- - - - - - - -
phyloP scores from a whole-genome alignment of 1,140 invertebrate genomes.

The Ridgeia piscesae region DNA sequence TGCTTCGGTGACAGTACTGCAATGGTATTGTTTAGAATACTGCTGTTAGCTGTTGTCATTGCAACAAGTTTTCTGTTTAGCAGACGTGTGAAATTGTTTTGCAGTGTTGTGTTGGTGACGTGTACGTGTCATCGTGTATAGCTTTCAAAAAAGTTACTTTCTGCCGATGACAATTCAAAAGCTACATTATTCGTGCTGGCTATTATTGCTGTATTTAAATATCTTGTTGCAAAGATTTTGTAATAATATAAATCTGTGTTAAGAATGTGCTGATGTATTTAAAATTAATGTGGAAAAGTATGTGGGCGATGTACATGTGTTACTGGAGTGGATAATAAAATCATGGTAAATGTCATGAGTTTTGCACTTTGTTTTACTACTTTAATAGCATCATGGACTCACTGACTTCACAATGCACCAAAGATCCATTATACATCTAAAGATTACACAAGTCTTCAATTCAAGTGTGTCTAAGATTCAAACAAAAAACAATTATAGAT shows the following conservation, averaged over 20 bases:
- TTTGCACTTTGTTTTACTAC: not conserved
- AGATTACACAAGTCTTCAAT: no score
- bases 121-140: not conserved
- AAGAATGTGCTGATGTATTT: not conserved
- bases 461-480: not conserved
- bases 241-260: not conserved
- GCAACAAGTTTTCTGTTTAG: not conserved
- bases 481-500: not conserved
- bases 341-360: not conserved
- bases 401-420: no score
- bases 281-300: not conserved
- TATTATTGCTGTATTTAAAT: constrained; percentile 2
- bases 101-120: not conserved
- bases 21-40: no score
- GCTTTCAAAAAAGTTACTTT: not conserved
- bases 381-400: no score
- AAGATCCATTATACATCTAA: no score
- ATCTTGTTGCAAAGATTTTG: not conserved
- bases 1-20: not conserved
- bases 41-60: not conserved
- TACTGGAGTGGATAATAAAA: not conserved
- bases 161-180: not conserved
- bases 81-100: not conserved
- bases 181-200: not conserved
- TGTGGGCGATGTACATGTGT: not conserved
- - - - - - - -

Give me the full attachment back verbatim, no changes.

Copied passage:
phyloP scores from a whole-genome alignment of 1,140 invertebrate genomes.

The Ridgeia piscesae region DNA sequence TGCTTCGGTGACAGTACTGCAATGGTATTGTTTAGAATACTGCTGTTAGCTGTTGTCATTGCAACAAGTTTTCTGTTTAGCAGACGTGTGAAATTGTTTTGCAGTGTTGTGTTGGTGACGTGTACGTGTCATCGTGTATAGCTTTCAAAAAAGTTACTTTCTGCCGATGACAATTCAAAAGCTACATTATTCGTGCTGGCTATTATTGCTGTATTTAAATATCTTGTTGCAAAGATTTTGTAATAATATAAATCTGTGTTAAGAATGTGCTGATGTATTTAAAATTAATGTGGAAAAGTATGTGGGCGATGTACATGTGTTACTGGAGTGGATAATAAAATCATGGTAAATGTCATGAGTTTTGCACTTTGTTTTACTACTTTAATAGCATCATGGACTCACTGACTTCACAATGCACCAAAGATCCATTATACATCTAAAGATTACACAAGTCTTCAATTCAAGTGTGTCTAAGATTCAAACAAAAAACAATTATAGAT shows the following conservation, averaged over 20 bases:
- TTTGCACTTTGTTTTACTAC: not conserved
- AGATTACACAAGTCTTCAAT: no score
- bases 121-140: not conserved
- AAGAATGTGCTGATGTATTT: not conserved
- bases 461-480: not conserved
- bases 241-260: not conserved
- GCAACAAGTTTTCTGTTTAG: not conserved
- bases 481-500: not conserved
- bases 341-360: not conserved
- bases 401-420: no score
- bases 281-300: not conserved
- TATTATTGCTGTATTTAAAT: constrained; percentile 2
- bases 101-120: not conserved
- bases 21-40: no score
- GCTTTCAAAAAAGTTACTTT: not conserved
- bases 381-400: no score
- AAGATCCATTATACATCTAA: no score
- ATCTTGTTGCAAAGATTTTG: not conserved
- bases 1-20: not conserved
- bases 41-60: not conserved
- TACTGGAGTGGATAATAAAA: not conserved
- bases 161-180: not conserved
- bases 81-100: not conserved
- bases 181-200: not conserved
- TGTGGGCGATGTACATGTGT: not conserved